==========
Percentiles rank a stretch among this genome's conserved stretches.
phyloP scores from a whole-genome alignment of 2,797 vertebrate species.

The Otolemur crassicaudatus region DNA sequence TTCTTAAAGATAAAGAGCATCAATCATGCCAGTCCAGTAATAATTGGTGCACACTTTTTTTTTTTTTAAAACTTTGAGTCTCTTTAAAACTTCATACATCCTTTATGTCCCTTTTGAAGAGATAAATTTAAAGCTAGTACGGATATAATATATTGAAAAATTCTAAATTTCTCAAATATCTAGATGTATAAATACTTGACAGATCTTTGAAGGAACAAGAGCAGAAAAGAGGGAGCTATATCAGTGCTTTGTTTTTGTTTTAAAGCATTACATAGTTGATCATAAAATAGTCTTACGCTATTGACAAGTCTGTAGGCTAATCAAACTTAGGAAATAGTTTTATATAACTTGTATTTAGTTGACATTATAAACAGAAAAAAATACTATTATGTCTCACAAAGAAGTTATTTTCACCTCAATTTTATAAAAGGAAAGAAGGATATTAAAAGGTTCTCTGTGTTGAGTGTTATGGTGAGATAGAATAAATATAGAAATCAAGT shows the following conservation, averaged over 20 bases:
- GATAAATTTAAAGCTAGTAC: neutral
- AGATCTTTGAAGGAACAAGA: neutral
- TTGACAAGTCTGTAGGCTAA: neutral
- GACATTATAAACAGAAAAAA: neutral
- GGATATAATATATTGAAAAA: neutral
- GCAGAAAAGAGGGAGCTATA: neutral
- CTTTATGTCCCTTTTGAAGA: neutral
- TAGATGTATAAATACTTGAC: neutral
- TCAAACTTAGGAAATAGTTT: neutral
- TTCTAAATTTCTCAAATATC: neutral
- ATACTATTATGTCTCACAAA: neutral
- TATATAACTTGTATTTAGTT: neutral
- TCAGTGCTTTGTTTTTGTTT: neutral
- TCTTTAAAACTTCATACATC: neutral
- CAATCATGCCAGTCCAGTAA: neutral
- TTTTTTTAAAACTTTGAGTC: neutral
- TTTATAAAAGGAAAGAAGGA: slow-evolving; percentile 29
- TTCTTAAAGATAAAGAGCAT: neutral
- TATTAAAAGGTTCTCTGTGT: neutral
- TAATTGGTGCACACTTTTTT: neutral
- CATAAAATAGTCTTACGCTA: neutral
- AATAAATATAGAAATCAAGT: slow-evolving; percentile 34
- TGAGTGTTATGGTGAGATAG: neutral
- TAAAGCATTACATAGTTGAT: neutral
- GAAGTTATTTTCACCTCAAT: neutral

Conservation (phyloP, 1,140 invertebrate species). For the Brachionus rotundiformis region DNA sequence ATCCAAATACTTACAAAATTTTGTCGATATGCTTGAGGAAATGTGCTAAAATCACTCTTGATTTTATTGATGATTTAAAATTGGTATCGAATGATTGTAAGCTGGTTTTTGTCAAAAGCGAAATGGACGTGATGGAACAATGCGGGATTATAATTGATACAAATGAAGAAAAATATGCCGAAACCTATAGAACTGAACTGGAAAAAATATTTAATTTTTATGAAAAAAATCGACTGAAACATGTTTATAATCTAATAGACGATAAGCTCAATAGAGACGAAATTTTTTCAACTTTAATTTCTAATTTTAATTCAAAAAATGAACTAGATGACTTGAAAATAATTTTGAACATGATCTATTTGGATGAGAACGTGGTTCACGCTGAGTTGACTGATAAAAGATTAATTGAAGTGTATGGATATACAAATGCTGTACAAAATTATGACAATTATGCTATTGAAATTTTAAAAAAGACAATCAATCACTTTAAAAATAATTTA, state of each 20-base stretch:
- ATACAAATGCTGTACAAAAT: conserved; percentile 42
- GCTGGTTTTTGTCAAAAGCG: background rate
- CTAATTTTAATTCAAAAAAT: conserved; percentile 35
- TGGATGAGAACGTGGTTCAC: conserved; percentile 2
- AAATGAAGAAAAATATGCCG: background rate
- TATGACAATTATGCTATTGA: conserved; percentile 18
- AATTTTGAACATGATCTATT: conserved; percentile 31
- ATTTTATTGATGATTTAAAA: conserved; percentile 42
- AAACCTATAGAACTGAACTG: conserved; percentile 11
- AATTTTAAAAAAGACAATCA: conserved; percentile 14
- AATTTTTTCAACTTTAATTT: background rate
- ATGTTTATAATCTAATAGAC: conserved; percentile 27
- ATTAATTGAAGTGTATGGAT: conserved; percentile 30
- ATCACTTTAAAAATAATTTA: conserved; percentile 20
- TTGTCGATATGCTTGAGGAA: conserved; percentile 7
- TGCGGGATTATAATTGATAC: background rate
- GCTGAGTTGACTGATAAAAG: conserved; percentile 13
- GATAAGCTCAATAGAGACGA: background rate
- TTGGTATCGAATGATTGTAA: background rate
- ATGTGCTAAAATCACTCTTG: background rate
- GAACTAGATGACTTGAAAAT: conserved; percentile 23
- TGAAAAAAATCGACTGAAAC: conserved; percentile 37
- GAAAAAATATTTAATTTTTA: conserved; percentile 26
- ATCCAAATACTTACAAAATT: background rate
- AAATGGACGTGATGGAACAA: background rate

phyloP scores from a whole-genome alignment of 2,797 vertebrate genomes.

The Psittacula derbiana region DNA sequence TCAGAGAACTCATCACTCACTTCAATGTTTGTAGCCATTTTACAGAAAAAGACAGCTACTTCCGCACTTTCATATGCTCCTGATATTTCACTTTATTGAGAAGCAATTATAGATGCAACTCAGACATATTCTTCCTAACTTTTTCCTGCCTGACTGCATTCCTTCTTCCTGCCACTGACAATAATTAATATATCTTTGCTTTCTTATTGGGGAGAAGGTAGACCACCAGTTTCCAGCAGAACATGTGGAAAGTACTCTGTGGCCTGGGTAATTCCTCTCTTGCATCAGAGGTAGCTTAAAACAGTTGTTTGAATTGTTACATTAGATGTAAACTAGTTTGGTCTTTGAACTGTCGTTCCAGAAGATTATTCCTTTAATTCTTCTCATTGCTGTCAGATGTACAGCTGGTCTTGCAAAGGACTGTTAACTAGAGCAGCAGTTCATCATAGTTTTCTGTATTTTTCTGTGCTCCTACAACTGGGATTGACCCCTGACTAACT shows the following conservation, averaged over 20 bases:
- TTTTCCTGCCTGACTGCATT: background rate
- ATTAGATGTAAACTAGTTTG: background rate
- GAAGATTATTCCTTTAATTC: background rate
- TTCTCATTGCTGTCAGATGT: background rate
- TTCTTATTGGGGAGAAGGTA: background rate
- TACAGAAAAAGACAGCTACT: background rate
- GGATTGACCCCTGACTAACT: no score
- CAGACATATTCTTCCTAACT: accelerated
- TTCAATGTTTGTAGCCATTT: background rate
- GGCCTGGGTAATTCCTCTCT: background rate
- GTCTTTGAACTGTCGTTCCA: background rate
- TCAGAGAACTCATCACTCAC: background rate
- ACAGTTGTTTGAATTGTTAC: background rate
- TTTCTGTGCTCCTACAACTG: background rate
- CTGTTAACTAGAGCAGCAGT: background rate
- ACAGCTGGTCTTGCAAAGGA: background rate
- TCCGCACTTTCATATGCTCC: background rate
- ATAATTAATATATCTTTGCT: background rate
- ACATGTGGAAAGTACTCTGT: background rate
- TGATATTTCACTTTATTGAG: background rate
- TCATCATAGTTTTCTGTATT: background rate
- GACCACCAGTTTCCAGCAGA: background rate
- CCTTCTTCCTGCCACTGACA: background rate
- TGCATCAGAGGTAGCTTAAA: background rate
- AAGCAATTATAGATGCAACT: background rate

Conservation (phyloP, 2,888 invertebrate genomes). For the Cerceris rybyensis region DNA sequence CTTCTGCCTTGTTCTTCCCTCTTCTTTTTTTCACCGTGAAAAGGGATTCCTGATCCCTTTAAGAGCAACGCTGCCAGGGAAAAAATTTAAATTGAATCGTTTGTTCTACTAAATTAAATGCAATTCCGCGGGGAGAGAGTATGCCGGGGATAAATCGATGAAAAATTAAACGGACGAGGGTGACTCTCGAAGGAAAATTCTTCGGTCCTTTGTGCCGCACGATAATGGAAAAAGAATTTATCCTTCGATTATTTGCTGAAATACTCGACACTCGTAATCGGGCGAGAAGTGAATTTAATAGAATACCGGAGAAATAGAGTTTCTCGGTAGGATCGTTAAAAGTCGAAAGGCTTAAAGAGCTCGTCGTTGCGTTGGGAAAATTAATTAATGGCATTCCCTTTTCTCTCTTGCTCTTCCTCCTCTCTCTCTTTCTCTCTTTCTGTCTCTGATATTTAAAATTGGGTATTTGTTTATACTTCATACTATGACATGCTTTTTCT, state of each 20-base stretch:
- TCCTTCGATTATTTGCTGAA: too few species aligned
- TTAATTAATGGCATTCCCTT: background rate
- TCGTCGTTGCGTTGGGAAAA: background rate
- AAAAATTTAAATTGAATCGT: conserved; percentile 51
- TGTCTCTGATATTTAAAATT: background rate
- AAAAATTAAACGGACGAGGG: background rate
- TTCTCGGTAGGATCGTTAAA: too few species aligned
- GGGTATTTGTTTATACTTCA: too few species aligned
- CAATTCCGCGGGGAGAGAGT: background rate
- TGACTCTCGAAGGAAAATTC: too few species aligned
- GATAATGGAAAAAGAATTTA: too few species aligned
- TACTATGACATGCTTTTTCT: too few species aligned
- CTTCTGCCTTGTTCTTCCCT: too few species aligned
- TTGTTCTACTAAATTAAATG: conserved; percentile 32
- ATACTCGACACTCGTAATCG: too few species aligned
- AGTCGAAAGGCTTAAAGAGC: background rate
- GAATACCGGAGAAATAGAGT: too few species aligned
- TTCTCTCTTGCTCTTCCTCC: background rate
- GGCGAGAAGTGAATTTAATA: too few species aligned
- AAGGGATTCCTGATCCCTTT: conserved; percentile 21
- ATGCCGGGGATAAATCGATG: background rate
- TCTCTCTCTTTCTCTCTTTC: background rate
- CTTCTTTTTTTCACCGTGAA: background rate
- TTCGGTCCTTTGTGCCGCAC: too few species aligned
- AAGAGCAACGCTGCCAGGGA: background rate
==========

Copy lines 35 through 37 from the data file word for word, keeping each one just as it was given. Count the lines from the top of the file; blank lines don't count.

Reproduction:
- TATGACAATTATGCTATTGA: conserved; percentile 18
- AATTTTGAACATGATCTATT: conserved; percentile 31
- ATTTTATTGATGATTTAAAA: conserved; percentile 42